Of all the world’s major industries, telecommunications has often proven to be the most resilient in recessionary times. Even in the toughest economic downturns, business has continued growing. In no part of the telecoms world has this held more true than in wireless communications, starting out with the humble mobile phone and moving on up to the mini-mobile computers of today’s Smartphone generation. The telecoms industry and its mobile ecosystem are not only growing but are in the middle of a major shift from traditional voice and SMS revenue towards a world driven by data and Internet-led services.
Mobile’s growth has been blind to socio-economic status. In fact, in some of the poorest regions of the world, mobile has been able to connect the previously unconnected and deliver life-changing modern mobile and Internet communications for the first time. In many ways, mobile has been the great leveler across Europe as all nations and territories have benefitted from the reach and capability of the mobile network. Of course, market penetration varies across nation states, but the mobile is without doubt a force for good across Europe. According to the World Bank, a 10% increase in mobile penetration drives an increase in a country’s GDP or between 0.6% and 1.4%.
But is this picture all so bright or do we see storm clouds moving in ahead? To be able to sustain coverage and deliver the quality of service and network enhancements required, major investment is needed. In fact, according to research from AT Kearney and the GSM Association, over the next four years mobile industry capital investment will reach close to $800bn. This ongoing expenditure needs to be made to make sure we all can benefit from what the next generation of technology can provide.
Unfortunately for Europe and for much of the world, the ongoing economic crises are casting their shadow, putting pressure on balance sheets and placing at risk the telecommunications industry’s hard-won status as the world’s most economically resilient industry. We see the ongoing battles for market share, companies consolidating through mergers and others looking to make stringent cost cuts, and European and American companies facing up to the aggressive challenge of competition from market-hungry players of the Asia-Pacific region.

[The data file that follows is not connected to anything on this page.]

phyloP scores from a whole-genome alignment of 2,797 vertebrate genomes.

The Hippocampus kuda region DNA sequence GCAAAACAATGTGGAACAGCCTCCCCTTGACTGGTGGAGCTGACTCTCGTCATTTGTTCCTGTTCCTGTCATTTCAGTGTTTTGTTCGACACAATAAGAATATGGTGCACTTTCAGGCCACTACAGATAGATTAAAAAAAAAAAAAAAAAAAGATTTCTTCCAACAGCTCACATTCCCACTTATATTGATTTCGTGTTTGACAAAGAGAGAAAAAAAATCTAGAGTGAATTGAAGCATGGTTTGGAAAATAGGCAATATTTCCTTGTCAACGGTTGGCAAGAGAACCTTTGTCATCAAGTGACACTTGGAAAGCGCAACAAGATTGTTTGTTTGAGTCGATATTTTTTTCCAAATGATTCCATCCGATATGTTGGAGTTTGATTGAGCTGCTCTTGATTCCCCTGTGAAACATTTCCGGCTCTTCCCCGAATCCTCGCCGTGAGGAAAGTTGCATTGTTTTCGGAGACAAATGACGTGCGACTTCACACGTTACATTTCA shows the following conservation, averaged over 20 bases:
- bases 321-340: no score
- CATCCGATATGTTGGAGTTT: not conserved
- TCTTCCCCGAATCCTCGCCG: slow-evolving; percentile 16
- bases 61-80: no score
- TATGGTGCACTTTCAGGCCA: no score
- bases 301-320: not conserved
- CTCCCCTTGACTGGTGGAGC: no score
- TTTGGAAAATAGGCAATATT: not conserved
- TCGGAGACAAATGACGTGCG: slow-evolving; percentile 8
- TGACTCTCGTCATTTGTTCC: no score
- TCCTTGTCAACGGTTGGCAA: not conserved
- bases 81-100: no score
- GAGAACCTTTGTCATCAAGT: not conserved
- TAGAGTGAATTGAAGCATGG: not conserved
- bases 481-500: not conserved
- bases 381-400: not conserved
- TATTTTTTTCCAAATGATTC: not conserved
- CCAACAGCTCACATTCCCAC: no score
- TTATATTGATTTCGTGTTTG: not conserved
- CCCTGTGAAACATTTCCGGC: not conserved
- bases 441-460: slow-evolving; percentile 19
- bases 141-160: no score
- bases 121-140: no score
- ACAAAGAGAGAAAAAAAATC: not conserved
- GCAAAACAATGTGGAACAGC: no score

There is an argument that some of the economic issues the industry is facing are self-inflicted – that the telecoms market is a victim of its own success creating a demand for ubiquitous low-cost voice and data connectivity. Fixed and wireless operators all over the world have adopted the principle of “All You Can Eat” tariffs in order to stimulate and drive growth in the data market, and they have been successful beyond their wildest dreams. The competitive nature of the global and local markets drove a customer acquisition race and fuelled a growth drive that could be seen as unsustainable – if it were not for the fact that it is being sustained.
At Ericsson, we have a vision we call the Networked Society. We see that an increasingly networked world has profound implications for all of us with major changes to the ways we communicate, innovate, collaborate, produce, govern and sustain. By 2020, we envision a world with more than 50 billion connected devices – that is seven times the number of people on the planet today.
Machina Research, in a study carried out for the GSMA, predict that the value of the connected devices market will be some $4.5trillion globally by 2020 with Europe’s share alone put at $1.12trillion. This change has happened quickly and yet the pace of change is still accelerating. In 2007 there was almost no mobile traffic data but in December 2009 it surpassed voice – and the expectation is that usage will continue to grow by 60% per year over the next five years. If this trend continues through 2020, then data usage will have grown by more than 40 times. The “All-You Can-Eat” tariff model with virtually flat revenue growth does not stand up to that level of sustained growth in consumption.
Furthermore, building the infrastructure to support this type of growth and deliver the type of speed, capacity and coverage that businesses and consumers now expect is one of the biggest challenges for the operator community. And building that infrastructure profitably with a good return on investment is potentially an even bigger challenge.